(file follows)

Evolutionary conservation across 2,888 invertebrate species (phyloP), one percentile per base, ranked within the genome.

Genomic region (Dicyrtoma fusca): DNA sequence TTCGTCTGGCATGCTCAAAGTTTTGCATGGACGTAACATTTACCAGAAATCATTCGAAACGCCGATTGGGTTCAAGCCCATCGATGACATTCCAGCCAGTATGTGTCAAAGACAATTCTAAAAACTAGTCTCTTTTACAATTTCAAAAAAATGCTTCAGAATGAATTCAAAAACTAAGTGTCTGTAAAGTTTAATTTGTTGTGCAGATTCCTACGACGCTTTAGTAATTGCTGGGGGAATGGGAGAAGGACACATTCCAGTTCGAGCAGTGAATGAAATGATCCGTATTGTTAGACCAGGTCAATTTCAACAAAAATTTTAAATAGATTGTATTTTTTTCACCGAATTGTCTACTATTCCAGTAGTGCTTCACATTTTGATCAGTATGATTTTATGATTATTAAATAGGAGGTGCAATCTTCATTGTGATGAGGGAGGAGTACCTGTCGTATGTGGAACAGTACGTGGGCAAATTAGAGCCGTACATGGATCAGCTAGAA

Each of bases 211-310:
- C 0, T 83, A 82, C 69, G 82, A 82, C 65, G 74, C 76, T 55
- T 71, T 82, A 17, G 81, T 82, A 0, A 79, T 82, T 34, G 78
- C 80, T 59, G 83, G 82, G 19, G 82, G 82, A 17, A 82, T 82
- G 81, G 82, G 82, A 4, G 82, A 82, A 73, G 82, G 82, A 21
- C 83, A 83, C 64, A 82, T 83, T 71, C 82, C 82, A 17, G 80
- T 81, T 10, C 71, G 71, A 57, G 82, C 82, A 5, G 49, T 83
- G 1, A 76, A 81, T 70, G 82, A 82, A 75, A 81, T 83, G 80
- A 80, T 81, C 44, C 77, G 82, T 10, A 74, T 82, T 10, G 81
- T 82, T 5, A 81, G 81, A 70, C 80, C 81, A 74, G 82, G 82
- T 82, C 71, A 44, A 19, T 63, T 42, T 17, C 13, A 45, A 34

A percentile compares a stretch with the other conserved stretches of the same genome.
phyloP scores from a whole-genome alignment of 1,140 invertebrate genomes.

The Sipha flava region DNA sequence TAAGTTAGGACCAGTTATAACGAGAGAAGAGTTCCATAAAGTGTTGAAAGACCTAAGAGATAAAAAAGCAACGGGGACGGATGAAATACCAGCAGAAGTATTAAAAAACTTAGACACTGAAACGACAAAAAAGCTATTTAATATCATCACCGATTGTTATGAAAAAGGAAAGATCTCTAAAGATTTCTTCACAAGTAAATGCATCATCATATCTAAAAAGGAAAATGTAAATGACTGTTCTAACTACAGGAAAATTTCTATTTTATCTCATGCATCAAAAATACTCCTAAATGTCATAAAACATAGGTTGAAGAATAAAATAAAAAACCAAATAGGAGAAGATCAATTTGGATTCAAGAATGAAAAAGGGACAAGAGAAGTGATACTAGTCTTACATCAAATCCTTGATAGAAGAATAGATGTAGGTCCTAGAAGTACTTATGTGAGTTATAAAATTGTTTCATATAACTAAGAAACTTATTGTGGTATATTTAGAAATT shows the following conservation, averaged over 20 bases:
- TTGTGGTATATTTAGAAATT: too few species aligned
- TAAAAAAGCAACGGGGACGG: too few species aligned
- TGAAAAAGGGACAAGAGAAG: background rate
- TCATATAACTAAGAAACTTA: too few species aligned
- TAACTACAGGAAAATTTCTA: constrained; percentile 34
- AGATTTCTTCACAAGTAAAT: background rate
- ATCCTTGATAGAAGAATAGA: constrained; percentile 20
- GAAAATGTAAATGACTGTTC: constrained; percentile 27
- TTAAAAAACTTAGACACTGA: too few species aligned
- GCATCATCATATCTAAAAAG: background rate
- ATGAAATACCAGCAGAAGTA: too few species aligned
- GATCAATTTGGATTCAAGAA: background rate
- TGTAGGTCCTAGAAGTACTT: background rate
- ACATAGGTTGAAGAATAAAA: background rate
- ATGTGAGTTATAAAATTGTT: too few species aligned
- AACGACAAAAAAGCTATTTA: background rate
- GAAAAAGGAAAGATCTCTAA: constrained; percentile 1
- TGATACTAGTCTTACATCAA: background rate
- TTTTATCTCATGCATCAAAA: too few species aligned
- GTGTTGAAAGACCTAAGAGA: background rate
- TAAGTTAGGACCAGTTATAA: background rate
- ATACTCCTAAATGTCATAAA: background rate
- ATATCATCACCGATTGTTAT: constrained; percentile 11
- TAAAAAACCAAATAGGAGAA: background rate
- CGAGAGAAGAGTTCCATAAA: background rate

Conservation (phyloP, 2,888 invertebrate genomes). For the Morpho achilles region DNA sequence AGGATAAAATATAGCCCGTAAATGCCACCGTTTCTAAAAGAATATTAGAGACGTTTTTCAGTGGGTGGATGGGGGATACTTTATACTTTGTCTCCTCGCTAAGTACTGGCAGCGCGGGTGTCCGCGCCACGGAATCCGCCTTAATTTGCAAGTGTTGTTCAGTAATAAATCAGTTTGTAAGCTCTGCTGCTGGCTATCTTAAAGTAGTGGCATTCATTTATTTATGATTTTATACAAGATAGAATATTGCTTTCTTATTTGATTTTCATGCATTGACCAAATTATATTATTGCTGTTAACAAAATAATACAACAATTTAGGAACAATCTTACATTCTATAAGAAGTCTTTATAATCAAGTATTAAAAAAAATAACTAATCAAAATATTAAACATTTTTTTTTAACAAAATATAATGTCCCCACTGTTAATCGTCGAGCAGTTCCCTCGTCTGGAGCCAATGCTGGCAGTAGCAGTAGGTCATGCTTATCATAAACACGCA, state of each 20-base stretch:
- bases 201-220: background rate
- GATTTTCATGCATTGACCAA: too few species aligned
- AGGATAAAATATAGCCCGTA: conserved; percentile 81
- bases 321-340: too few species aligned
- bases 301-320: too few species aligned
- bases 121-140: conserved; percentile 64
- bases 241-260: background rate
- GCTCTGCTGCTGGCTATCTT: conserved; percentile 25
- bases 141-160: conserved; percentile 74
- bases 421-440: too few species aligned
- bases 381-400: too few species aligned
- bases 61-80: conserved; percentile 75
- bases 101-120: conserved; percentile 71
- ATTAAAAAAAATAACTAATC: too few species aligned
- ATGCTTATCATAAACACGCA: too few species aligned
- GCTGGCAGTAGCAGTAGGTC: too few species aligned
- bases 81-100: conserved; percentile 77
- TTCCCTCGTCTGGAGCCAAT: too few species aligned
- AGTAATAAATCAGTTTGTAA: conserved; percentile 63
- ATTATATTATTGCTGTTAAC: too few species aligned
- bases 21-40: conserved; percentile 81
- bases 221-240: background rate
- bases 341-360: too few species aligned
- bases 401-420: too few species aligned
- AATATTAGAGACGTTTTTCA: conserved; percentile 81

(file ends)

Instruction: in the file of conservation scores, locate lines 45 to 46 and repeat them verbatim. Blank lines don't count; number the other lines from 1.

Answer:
- AGGATAAAATATAGCCCGTA: conserved; percentile 81
- bases 321-340: too few species aligned